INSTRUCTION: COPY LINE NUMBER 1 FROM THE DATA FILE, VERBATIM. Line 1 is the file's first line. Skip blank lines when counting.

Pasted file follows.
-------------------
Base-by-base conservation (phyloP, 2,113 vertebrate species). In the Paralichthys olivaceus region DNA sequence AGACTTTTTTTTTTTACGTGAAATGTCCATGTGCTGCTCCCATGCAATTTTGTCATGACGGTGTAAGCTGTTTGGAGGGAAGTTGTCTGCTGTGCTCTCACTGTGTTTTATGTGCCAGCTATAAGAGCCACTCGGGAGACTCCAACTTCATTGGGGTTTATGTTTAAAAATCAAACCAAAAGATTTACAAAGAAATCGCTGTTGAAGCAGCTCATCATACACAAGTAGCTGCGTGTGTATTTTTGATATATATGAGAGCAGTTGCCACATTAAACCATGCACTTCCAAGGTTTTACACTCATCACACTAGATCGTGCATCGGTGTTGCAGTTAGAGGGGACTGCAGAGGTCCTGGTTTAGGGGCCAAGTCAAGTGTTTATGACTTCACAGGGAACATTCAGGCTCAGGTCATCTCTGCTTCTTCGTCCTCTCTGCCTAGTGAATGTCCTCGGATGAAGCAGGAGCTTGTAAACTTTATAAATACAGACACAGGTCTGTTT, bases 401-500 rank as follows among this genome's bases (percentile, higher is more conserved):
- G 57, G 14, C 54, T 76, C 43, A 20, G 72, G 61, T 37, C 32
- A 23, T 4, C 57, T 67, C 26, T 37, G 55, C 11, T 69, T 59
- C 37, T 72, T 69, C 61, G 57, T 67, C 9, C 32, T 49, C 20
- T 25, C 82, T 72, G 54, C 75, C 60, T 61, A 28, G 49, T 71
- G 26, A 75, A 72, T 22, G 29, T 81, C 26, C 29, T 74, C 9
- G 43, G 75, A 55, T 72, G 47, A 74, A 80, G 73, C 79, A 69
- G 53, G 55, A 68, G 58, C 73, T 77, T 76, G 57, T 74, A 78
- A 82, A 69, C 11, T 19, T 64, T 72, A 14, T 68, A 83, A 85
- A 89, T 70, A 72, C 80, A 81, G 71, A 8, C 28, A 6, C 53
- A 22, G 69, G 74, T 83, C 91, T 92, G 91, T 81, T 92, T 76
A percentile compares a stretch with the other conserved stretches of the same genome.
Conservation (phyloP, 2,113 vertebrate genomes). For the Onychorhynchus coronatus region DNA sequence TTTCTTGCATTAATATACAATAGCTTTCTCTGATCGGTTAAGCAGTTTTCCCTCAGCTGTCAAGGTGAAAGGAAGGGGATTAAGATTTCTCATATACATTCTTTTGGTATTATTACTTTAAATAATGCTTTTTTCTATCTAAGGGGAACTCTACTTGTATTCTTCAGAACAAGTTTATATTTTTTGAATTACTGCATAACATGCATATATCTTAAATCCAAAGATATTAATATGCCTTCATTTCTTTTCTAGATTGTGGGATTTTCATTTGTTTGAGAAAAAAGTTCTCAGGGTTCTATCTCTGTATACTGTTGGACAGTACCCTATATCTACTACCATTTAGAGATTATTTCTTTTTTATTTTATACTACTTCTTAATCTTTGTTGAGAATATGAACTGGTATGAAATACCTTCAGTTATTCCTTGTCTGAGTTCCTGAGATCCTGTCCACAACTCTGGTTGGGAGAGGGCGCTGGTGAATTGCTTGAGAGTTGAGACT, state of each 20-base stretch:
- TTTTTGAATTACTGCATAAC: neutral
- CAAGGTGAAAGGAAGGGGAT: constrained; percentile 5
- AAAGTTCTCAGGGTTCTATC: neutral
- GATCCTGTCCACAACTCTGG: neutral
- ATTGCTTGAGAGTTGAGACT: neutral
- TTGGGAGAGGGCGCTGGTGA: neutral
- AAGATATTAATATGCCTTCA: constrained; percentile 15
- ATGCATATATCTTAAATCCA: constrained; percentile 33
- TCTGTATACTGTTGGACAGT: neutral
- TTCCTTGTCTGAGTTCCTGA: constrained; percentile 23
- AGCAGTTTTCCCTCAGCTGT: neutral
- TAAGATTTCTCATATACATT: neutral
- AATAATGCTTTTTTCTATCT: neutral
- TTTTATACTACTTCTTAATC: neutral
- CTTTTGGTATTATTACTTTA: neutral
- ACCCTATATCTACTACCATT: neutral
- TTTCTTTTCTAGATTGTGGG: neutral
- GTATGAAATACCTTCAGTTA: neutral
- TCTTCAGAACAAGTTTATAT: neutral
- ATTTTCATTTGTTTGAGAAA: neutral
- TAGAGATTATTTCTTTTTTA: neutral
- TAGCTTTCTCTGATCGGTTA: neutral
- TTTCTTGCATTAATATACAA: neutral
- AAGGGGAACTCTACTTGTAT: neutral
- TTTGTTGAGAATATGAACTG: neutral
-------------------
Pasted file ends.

Base-by-base conservation (phyloP, 2,113 vertebrate species). In the Paralichthys olivaceus region DNA sequence AGACTTTTTTTTTTTACGTGAAATGTCCATGTGCTGCTCCCATGCAATTTTGTCATGACGGTGTAAGCTGTTTGGAGGGAAGTTGTCTGCTGTGCTCTCACTGTGTTTTATGTGCCAGCTATAAGAGCCACTCGGGAGACTCCAACTTCATTGGGGTTTATGTTTAAAAATCAAACCAAAAGATTTACAAAGAAATCGCTGTTGAAGCAGCTCATCATACACAAGTAGCTGCGTGTGTATTTTTGATATATATGAGAGCAGTTGCCACATTAAACCATGCACTTCCAAGGTTTTACACTCATCACACTAGATCGTGCATCGGTGTTGCAGTTAGAGGGGACTGCAGAGGTCCTGGTTTAGGGGCCAAGTCAAGTGTTTATGACTTCACAGGGAACATTCAGGCTCAGGTCATCTCTGCTTCTTCGTCCTCTCTGCCTAGTGAATGTCCTCGGATGAAGCAGGAGCTTGTAAACTTTATAAATACAGACACAGGTCTGTTT, bases 401-500 rank as follows among this genome's bases (percentile, higher is more conserved):